Rich Dad Poor Dad Book Review

Rich Dad Poor Dad book summary

If you have read the Rich Dad Poor Dad book, you’ve probably read about the father of the author. It’s a fascinating story. As a poor dad, Robert Kiyosaki was constantly worried about money. He worried about his job tenure, Social Security, company insurance, vacations, sick leaves, and salary raises. He felt trapped in the Rat Race.

Robert Kiyosaki’s father

Rich Dad Poor Dad is a book by Robert Kiyosaki, who shares his experiences as a father, mentor, and business owner. He grew up with two fathers, one who had a Ph.D., and one who didn’t finish eighth grade. One of the fathers struggled with money, while the other became the richest man in Hawaii. While the fathers had completely different backgrounds, both had similar experiences early in their careers.

Robert Kiyosaki’s father taught him a lot of lessons about finances and personal development. At age nine, he and his brother Mike wanted to be rich, but they didn’t know how. They were jealous of the rich kids in school and felt left out. One day, their father discovered them melting toothpaste tubes into counterfeit nickels. He explained to them that this was illegal, and that they should stop doing it. Although his dad didn’t have expensive things, he knew how to earn money, and he didn’t let the kids go hungry.

Robert Kiyosaki’s father is a real person, and is a real inspiration for the book. He served in the Marines and learned the essential business skills that he uses today. After graduation, he joined Xerox, where he learned to handle rejection and became one of the company’s top five salespeople. Eventually, he quit his job to go into business for himself.

Robert Kiyosaki’s father was a wealthy businessman. His father was a wise man, and he grew to appreciate his father’s wealth as a child. At the age of seven, Robert had already dreamed of success. He started working hard selling Xerox machines.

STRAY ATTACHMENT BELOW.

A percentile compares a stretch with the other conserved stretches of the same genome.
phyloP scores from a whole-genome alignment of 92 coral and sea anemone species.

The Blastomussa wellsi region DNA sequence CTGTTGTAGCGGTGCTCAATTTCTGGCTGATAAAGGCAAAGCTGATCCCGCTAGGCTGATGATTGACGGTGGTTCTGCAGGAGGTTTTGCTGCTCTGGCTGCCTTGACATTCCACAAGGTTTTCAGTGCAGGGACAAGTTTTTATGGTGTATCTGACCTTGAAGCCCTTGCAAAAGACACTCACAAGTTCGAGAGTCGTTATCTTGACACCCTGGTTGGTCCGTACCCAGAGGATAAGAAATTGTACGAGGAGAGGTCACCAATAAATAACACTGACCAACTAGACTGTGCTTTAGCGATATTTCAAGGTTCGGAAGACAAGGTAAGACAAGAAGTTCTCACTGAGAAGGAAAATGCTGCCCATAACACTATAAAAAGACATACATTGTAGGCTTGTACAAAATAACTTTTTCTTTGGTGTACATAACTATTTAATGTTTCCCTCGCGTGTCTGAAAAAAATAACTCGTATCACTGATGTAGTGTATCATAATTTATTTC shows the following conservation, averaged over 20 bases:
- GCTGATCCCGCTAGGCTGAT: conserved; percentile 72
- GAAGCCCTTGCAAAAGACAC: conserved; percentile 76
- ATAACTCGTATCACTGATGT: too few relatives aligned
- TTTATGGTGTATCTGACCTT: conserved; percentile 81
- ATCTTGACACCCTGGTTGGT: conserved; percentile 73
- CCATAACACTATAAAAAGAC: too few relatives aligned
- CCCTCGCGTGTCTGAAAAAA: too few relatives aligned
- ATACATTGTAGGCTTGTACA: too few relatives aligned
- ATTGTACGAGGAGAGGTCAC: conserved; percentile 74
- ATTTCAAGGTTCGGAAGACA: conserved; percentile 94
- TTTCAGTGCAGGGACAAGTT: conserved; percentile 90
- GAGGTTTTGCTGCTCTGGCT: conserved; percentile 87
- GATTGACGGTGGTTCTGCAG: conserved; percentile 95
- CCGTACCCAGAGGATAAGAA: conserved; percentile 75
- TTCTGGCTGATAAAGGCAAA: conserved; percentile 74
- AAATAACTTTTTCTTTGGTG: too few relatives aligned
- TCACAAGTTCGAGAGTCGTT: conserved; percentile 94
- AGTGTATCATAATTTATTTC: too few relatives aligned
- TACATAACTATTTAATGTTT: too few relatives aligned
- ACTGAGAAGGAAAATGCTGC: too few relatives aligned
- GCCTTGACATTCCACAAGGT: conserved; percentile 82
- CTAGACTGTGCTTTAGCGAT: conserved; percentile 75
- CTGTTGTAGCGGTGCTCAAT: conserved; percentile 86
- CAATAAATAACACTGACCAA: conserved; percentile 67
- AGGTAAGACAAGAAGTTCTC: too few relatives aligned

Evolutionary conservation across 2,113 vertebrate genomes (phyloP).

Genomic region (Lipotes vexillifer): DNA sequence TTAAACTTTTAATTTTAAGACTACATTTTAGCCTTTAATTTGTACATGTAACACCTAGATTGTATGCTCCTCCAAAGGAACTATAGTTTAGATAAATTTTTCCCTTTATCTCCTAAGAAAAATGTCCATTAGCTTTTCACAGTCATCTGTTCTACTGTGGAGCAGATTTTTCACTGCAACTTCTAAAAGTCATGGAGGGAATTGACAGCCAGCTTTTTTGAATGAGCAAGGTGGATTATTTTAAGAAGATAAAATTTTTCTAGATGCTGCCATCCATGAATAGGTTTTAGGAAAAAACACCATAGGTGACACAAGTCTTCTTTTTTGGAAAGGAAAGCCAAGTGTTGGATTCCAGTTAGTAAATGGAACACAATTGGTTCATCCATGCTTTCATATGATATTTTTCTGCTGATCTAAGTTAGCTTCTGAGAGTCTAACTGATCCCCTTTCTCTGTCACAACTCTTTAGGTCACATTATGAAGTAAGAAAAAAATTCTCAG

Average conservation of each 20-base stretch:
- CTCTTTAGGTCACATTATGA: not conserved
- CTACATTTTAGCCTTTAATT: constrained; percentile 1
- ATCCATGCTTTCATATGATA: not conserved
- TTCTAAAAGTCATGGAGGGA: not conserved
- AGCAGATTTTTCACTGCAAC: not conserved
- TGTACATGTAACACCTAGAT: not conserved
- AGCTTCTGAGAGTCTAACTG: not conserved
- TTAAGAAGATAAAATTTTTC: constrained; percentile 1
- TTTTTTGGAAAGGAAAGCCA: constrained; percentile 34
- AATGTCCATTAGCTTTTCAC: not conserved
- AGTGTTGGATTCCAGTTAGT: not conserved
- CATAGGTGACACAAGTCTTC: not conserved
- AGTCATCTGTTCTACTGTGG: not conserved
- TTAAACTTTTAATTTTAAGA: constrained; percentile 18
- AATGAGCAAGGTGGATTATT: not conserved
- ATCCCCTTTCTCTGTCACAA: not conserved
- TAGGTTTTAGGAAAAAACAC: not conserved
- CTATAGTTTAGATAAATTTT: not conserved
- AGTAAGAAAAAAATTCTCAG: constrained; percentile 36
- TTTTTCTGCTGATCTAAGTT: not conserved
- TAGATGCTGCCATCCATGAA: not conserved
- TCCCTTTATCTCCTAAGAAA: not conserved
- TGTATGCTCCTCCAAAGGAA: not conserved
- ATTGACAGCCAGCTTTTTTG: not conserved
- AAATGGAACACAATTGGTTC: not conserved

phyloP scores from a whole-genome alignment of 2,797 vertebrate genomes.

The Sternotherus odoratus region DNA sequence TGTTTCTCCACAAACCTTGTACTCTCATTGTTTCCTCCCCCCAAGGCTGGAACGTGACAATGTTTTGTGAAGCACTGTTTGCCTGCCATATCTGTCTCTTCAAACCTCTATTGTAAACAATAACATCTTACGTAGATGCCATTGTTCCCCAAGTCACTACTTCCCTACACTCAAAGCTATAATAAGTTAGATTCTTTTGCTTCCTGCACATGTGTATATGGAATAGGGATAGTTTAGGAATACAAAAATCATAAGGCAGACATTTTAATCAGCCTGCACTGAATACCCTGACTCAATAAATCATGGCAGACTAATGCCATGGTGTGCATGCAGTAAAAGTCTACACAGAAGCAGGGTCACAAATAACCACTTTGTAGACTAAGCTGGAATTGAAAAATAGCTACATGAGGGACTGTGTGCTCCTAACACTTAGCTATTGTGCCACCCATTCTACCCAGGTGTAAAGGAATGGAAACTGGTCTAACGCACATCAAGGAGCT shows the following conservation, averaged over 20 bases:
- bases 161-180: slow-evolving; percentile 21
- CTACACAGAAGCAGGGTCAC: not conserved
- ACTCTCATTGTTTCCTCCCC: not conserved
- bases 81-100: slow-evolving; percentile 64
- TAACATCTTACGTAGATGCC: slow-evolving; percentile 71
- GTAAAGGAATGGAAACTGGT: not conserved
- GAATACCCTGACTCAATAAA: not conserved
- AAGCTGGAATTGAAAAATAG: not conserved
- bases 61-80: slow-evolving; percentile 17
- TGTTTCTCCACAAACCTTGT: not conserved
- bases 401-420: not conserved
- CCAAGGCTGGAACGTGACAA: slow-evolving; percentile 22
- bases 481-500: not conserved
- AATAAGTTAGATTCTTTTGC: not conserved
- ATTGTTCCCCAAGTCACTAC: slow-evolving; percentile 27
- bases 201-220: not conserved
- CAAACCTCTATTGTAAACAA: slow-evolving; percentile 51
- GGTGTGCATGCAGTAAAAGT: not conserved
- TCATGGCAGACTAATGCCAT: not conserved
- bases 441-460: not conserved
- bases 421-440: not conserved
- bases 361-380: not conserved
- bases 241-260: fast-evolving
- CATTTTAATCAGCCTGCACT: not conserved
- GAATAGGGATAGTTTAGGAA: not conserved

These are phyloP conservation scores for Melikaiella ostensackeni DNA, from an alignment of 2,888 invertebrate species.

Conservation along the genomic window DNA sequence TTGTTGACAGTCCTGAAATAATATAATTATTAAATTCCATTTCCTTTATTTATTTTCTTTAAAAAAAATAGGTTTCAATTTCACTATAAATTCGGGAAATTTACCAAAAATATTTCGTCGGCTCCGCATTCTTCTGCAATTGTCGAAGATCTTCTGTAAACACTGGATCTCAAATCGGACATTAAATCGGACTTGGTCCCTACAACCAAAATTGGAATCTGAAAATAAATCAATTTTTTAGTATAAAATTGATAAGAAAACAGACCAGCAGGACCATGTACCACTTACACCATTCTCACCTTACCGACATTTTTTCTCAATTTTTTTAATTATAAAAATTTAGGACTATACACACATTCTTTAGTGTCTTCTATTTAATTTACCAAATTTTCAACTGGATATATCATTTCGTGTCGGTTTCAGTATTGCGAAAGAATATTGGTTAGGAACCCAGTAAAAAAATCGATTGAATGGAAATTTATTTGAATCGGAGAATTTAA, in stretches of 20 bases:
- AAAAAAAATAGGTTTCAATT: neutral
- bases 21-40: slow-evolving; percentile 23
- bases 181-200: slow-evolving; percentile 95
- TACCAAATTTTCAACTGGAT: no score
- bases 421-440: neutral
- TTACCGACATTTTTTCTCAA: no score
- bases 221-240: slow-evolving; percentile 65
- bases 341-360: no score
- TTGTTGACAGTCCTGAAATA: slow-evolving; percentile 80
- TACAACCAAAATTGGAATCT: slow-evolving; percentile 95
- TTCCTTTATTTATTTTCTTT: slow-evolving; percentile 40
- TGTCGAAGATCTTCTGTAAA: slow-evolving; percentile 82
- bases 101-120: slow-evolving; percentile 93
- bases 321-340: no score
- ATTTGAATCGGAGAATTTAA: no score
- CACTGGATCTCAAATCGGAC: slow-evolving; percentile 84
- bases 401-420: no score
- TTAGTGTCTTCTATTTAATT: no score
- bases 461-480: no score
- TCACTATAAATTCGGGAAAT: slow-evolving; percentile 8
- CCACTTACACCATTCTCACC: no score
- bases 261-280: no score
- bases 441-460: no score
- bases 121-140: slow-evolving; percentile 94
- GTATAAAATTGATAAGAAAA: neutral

Kiyosaki’s father was also an educator. He was a salesman for Xerox for four years. He eventually founded his own company, Rippers, in 1977, specializing in nylon and Velcro surfer wallets. However, he was unsuccessful in protecting his intellectual property and went bankrupt.

Robert Kiyosaki’s father teaches his sons about money in real life. Rich Dad made Robert work in real jobs, and he found out that income increases do not make much difference in the way people live their lives. A large percentage of people feel that they are working for too little money, and are unhappy.

The story of Robert Kiyosaki’s father is an inspiration to people who are in debt and who are unsure about the economy. His father teaches a valuable lesson to every investor, regardless of age. He once rented a small house for forty-five dollars to a professor and netted about $40 a month after expenses. A year later, the housing market recovered, and the family sold the house for $95,000.

The old-fashioned view of wealth had been useful in the twentieth century. The traditional mindset of wealth and success depended on stable growth. People who earned degrees, received pensions, and worked for decades for a loyal employer were more stable. However, these factors no longer guarantee financial security. In contrast, Kim’s parents had to struggle financially after property taxes began to rise.

Kiyosaki’s father shared a similar life path and lived in the same neighborhood in Hilo, Hawaii. He worked long hours to build an empire, which included restaurants, construction companies, warehouses, and a convenience store chain. His father was tall and lean, and was about five years younger than his son. While Rich Dad was more ambitious and successful than Poor Dad, they both had different ethical backgrounds and different goals. Rich Dad spent three years in the Army and gave generously to charities.

While Kiyosaki’s father in the Rich Dad Poor Dad book is a fictional character, he has made an impression on millions of readers worldwide with his story. Whether he’s a real person or a made-up character, Kiyosaki’s father is a powerful, recognizable role model for people struggling with financial problems.

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